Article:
Christi Craddick: A family-oriented leader
Updated: Jan 21
Christi Craddick was elected Texas Railroad Commissioner in 2012 and has held her seat for two terms. She works in Austin to assure the oil, gas, and railroad industries of Texas are operating at their top performance. Experiences in oil and gas law, in combination with a parent as a politician, has contributed to her knowledge of being an elected official. Born and raised in Midland, Texas, Christi grew up in the heat and surrounded by conservative republicans. Because of father, Tom Craddick, has been a Texas Congressman since before her parents were married, Christi was exposed to the life of a politician and the duties that comes with it. That never stopped her father from putting his family first, she says, and it was his example of family first that has inspired her to work hard but always come home to her family. Despite the time that requires her to work away from home, Christi places emphasis on time spent with her family.
Christi is able to give back to her community specifically through the opportunities she has Railroad Commissioner. Because most her work affects individuals in rural areas of the state, Christi often travels to meet with people whose opinions and voices need to be heard so she can better serve them. The heart of the oil and gas industry is not found in Travis County, so Christi’s travels all over the state gathers the most feedback that can produce the best results for individuals in the industry. She focused on the needs of these communities, and always asked if the agency was doing its job well. It is this community outreach that initially got her into politics. “It was part of how we were raised,” she says, “being involved in the community is very important.”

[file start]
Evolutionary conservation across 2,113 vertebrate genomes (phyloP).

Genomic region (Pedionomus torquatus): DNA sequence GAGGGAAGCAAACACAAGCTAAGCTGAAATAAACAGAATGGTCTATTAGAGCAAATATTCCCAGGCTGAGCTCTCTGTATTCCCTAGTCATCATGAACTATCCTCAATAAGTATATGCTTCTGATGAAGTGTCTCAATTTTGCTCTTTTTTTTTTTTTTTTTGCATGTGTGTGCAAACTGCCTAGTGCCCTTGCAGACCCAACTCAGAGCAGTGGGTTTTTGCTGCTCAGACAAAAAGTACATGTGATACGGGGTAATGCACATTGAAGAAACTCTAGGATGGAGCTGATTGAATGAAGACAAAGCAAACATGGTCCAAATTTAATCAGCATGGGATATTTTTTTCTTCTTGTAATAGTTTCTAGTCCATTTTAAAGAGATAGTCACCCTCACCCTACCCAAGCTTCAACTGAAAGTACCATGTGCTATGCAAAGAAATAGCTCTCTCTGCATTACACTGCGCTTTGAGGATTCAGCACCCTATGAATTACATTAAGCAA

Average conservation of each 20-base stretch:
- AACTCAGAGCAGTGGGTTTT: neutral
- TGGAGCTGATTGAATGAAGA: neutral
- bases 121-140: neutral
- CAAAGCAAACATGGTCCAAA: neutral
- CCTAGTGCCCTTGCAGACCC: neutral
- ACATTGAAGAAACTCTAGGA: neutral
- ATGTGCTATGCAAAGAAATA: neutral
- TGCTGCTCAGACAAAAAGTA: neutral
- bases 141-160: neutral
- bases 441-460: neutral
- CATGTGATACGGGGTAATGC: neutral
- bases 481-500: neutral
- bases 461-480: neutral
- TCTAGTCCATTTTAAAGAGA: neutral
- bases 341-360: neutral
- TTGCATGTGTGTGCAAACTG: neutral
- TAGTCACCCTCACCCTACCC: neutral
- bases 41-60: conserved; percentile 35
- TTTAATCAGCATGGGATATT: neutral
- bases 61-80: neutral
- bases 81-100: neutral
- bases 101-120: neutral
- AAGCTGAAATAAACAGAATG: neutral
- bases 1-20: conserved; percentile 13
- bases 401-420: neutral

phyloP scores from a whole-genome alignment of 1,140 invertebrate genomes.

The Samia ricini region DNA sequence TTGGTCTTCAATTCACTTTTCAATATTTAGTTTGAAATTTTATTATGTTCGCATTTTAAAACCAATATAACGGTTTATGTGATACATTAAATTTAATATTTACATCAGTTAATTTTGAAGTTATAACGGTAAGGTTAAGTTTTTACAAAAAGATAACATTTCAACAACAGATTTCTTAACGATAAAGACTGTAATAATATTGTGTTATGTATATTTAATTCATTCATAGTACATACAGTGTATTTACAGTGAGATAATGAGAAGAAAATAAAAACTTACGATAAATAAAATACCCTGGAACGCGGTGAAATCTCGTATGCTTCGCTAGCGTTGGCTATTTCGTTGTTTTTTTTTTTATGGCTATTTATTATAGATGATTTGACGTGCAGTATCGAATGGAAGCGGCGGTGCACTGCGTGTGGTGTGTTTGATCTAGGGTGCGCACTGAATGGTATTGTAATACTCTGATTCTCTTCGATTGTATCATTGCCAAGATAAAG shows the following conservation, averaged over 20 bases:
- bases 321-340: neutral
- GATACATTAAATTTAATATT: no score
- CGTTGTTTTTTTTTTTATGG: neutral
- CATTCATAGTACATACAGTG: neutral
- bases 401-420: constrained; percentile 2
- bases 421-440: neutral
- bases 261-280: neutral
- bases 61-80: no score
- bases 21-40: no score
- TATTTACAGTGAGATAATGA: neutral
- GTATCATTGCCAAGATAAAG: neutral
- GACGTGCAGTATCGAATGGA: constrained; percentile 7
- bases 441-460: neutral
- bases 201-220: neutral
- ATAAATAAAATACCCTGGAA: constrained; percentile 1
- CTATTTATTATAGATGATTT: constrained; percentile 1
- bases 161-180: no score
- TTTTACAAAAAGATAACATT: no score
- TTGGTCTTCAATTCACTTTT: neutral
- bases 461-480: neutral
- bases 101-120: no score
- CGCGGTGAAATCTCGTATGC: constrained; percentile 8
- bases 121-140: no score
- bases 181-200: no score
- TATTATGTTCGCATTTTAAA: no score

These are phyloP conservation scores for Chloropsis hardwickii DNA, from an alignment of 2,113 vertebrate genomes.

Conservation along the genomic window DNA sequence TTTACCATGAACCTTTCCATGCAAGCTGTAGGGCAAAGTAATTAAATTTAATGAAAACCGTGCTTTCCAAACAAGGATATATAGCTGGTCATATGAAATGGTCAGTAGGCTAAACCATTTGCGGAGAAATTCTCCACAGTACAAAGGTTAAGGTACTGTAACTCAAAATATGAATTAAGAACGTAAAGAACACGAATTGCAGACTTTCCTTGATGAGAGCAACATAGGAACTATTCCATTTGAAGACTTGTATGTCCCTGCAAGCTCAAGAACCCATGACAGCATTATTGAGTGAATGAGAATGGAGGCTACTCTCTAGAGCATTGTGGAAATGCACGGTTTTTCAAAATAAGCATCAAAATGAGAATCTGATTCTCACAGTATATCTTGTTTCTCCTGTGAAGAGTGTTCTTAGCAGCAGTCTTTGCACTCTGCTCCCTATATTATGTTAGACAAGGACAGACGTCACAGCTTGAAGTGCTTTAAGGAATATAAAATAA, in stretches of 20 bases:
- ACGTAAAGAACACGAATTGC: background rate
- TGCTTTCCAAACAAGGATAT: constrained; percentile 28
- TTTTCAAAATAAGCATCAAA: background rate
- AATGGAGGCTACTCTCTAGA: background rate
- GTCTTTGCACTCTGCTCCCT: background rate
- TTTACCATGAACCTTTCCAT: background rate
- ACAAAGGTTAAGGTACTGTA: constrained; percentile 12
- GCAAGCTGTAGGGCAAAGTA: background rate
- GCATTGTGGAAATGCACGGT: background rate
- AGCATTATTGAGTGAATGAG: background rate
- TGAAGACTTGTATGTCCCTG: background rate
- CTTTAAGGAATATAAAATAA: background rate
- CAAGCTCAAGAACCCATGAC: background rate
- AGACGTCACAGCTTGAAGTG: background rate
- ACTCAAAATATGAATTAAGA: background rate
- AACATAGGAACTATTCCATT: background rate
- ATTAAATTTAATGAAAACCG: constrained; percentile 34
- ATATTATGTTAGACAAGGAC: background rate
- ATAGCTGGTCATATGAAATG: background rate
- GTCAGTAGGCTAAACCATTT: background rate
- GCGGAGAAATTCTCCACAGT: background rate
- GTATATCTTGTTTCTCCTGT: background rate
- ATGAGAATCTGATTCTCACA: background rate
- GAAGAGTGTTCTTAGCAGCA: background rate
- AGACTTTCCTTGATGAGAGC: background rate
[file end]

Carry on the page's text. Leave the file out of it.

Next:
Railroad Commissioner, or elected office of any kind, was never something she expected to do. Although she had participated in multiple campaigns, worked as campaign managers, and understood the election process, Christi says she didn’t imagine herself being on the front end of politics - her niche was found in the “back of house” on the campaign side of politics. It was in 2011 when the Railroad Commission was up for Sunset (an auditing process done by the legislature that reviews the work done by the agency) and Christi saw the importance of educating Texans and decided to run for office. “There were 6 people in my primary… and I was gonna work as hard as I knew how to work.” With two months to prepare, Christi raised enough money, shook enough hands, and worked hard enough to win her seat. This experience shaped her life into pursuing a career in politics.
When asked what challenges she has faced in her career because of her gender, Christi explains that “it’s important for women to have mentors”. The people who taught her how to do her job well, and the man who showed her how to put family first, have supported and helped Honorable Craddick the most in her career. Women are in the minority in the oil and gas industry, and as that progresses and more women become involved, Christi says that women seek each other out; the support and backing that is found from women in leadership has helped her more than anything.
Advice that Honorable Craddick would give to young women pursuing a careers in politics would be to find something you are passionate about and get involved in that in your community. Those passions may change, she says, but continue to work in the community and that is where you will grow.